Mr. Pym reports, from the Committee appointed to go to London, with the Committee of Lords, to a Common Council, That the Committee propounded to the Common Council the Provision of Monies and Men, for Supply of the Army now in Motion. They were heard with a great deal of Attention and Willingness. And, after the Committee had declared the Message, and pressed them with such Reasons as they thought fit. they did withdraw. And then the Lord Mayor sent unto them, That, if they stayed a little longer, they should receive an Answer. After awhile, the Lord Mayor desired them to come in again; and told them, by the Direction of the Court, That they did acknowledge there had not been little more than a Third Part of the Money, which they had promised, and endeavoured it should be lent: And that, of the Sixty thousand Pounds, but Twenty-three thousand Pounds is come in; That they were well affected to the Work: Yet they found Obstructions: 1. That Thirty thousand Pounds they had lent, to be paid out of Malignants Monies, was not repaid, was a great Discouragement to lend now: 2. That Men of Ability did refuse to lend, and they had no Means to enforce them: 3. That the late Ordinance is not dispersed (but That, they say, was their Fault); which was the Ordinance for their Security: 4. Divers rich Citizens had left the City and carried away their Goods, and left empty Houses, which could yield no Help: That, for themselves, they stood well affected to the Desires of the Parliament, and the Advantage of the Cause: And that all there present had lent (except a very few) to the Service of the Parliament. That on Saturday and Monday, they would divide themselves in several Parishes. So much he spoke to the Point of Supply of Monies. (2.) for the Assistance of Men, the City had but Three Regiments besides the Trained Bands: And they had spared Two of them in actual Service: One in the Army; the other at Windsor. The Third is at their Out Guards; which they must keep here (for that there are Discontents about the Town), besides their Assistance in the Guarding of Prisons, where some are kept that were of the King's Army, that are able to lead an Army. But, however, they would commend That likewise to the City. Then he told the Committee further, That the Desire of the City most earnestly was, for their Encouragement in Assistance of the Parliament.
Treaty between Devon and Cornwall.
2. You shall declare to the Mayor and Deputy Lieutenants of that City, and of the County of the City, What Information this House hath received of a Cessation and Treaty with such of the Cornish Men as have borne Arms against the Parliament, without any Direction from the Two Houses of Parliament; and without giving them any Account or Notice of their Proceedings, or of the Articles upon which they treat.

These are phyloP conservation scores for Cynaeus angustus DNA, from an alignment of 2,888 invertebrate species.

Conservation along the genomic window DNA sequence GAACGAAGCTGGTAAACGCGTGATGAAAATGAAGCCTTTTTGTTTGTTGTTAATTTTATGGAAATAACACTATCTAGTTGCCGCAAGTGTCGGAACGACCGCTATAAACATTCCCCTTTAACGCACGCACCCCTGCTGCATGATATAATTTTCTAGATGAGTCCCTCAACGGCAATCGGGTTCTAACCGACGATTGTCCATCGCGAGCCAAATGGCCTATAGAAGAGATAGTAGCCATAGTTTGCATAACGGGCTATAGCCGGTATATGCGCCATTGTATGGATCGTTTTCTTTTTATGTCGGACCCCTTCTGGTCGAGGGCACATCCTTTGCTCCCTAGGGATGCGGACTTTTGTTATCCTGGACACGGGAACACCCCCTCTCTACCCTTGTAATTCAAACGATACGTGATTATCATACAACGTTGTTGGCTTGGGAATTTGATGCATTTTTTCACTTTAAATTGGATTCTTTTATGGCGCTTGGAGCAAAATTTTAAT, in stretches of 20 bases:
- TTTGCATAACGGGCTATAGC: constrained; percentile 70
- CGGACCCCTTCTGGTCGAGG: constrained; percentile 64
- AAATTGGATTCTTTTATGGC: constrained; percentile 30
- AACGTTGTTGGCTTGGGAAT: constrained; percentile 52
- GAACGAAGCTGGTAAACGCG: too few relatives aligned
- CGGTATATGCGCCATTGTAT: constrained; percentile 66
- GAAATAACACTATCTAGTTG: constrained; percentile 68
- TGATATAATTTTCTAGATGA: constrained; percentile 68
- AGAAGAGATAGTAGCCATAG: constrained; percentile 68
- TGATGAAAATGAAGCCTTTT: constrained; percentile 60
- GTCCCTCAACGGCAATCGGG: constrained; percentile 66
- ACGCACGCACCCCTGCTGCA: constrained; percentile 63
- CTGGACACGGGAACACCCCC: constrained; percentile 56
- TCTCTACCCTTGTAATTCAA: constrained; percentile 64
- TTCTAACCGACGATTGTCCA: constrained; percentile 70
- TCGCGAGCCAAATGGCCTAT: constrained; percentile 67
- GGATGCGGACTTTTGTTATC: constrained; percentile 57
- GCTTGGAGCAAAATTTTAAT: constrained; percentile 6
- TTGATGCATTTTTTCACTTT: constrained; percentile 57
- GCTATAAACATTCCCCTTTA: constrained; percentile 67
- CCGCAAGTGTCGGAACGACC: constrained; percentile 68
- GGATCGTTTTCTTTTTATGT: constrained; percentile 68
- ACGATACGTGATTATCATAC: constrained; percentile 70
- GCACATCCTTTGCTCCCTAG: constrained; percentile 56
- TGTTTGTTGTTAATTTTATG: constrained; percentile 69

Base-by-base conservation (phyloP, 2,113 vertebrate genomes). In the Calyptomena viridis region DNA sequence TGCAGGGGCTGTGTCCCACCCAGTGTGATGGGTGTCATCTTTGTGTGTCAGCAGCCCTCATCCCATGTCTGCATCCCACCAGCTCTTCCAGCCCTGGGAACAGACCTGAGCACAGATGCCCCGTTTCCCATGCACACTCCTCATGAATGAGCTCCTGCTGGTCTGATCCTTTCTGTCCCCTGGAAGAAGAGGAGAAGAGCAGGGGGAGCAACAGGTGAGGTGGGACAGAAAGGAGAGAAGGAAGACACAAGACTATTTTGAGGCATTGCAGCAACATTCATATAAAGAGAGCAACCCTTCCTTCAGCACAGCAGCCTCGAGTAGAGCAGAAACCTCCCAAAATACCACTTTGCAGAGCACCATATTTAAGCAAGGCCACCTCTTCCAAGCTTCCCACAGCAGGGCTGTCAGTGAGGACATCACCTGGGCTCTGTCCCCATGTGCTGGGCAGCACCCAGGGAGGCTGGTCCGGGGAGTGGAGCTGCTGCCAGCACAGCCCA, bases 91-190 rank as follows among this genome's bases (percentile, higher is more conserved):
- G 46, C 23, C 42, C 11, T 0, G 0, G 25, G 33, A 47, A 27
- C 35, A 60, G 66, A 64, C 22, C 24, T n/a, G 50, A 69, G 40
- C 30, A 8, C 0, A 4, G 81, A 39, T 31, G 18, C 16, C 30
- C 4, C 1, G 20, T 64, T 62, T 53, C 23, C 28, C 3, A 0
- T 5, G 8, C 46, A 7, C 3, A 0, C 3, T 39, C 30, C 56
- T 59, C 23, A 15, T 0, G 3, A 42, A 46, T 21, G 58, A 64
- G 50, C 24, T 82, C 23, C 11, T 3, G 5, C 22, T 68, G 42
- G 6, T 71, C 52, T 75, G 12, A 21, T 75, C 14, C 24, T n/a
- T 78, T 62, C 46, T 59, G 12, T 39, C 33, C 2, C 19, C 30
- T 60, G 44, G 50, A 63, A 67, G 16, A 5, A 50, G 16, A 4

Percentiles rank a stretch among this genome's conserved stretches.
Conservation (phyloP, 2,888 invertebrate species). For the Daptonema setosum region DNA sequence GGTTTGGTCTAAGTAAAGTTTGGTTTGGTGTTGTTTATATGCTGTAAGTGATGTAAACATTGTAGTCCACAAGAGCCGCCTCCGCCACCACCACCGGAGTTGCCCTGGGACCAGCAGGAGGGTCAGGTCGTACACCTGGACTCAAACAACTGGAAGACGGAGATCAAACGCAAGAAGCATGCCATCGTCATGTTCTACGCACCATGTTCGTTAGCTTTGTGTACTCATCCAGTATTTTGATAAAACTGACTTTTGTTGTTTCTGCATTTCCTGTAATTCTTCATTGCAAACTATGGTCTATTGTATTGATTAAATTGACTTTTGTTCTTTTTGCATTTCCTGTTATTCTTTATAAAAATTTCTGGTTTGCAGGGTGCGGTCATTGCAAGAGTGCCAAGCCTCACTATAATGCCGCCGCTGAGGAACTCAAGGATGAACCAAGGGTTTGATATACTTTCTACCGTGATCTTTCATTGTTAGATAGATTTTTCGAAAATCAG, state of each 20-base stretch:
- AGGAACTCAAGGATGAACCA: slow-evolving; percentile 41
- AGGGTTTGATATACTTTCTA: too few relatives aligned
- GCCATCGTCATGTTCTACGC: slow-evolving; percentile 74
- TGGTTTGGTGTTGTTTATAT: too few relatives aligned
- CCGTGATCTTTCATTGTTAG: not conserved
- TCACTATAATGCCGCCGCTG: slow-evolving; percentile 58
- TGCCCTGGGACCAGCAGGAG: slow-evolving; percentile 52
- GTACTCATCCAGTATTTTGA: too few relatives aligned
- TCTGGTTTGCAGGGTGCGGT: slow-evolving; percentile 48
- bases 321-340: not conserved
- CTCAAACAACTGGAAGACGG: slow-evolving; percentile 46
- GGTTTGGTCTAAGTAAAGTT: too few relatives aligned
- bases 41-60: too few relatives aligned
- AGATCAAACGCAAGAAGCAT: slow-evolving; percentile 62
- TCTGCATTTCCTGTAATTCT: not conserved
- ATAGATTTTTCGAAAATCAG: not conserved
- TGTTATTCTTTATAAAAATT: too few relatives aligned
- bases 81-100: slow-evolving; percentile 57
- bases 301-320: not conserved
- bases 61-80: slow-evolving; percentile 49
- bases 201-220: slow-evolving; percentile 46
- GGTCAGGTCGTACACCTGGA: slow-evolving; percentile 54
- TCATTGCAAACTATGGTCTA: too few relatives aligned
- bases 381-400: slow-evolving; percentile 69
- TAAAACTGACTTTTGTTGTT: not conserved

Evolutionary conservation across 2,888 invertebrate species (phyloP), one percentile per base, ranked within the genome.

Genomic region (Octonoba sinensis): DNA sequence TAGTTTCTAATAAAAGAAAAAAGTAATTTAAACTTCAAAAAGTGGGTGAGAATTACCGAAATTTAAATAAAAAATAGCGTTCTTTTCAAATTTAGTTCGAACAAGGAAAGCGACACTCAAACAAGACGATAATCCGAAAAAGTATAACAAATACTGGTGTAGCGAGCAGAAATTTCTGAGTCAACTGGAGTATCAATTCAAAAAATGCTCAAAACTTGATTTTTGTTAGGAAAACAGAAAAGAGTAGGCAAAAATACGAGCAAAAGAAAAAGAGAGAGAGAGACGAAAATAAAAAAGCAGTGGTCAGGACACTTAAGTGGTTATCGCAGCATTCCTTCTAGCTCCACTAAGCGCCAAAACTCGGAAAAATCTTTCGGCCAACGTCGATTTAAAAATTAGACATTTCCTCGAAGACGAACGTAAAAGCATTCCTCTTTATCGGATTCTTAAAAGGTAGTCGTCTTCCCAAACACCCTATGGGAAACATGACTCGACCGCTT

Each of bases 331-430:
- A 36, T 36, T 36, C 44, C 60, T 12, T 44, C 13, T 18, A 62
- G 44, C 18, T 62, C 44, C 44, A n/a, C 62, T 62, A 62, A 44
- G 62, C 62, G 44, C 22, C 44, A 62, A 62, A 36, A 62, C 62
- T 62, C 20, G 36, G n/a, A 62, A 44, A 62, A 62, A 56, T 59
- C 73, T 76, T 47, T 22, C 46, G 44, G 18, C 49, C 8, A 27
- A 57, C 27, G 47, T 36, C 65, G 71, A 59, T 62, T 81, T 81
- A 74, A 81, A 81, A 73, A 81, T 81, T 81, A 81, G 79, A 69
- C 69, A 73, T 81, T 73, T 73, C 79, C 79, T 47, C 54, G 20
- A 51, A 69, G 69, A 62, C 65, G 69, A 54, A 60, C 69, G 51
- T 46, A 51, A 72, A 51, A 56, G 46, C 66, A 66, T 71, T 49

4. You shall require the Mayor and Deputy Lieutenants of that City and County of Exeter, not to suffer any Meeting of Commissioners for this Treaty in that City, not at all to give any Admittance to any that have raised or borne Arms against the Parliament: And if, before you receive these Instructions, any such Commissioners, or any other Persons as have borne Arms against the Parliament, come in pursuance of this Treaty, that they be safely conducted into Cornwall; or, if they refuse to return thither, that you then cause them to be apprehended, and kept in safe Custody, there to remain, till further Order be taken by both Houses of Parliament.
5. You shall make the like Declaration as is mentioned, in the Second Article, to the Earl of Stanford, Lord General of the Army in those Parts; and to the Officers of the Army, and Deputy Lieutenants of the County of Devon, and Committee, and Committees of Parliament: And you shall require them to certify this House, What Proceedings they have made on any such Treaty, and upon what Grounds; and that they proceed no further therein, till they have advertised the Lords and Commons in Parliament, and received further Direction.
6. You shall acquaint his Lordship, and the rest of the Persons aforenamed, that you have received Information, That the Forces of that County of Devon are, for the greatest Part, dismissed, and gone to their Houses: And that such of the Cornish Men, as aforesaid, have drawn together great Forces, and received some Supply of Ammunition, since this Treaty; and that it is probable they intend some new Attempt upon Devon: And therefore you are to require them to make such Provision, as that County be not left naked to their Invasion and Spoil.
7. You shall use your best Means to be fully informed of the Grounds and Reasons of this Treaty: And shall take Care for the Safety and Peace of the County of Devon: And to satisfy those Gentlemen who have been active in this Business, How derogatory it is to the Power and Authority of Parliament, that such Proceedings should be without their Consent and Concurrence; and how dangerous to the Kingdom, that Two or more Counties should by such means be divided from the rest. And you shall declare, That the Parliament is not bound by any such Treaty; the House not doubting but, being thus informed they will do that which becomes them in Duty and Honour.
8. You shall likewise use your utmost Endeavour, that those in Cornwall, who have raised this War against the Parliament, and committed so much Spoil upon the Subjects of Devon, may make Satisfaction, and be brought to answer their great Offences in Parliament; and that the rest of that County may be reduced to their Duty and Obedience to the High Court of Parliament, in such Manner as shall conduce to the publick Peace of the Kingdom.
9, That you signify the Pleasure of the Houses to the Lord General, and all others whom it may concern, that no Leave be given to Sir Ralph Hopton, or any other, to pass through Devon, or any other County, with any Forces into any other Parts of the Kingdom.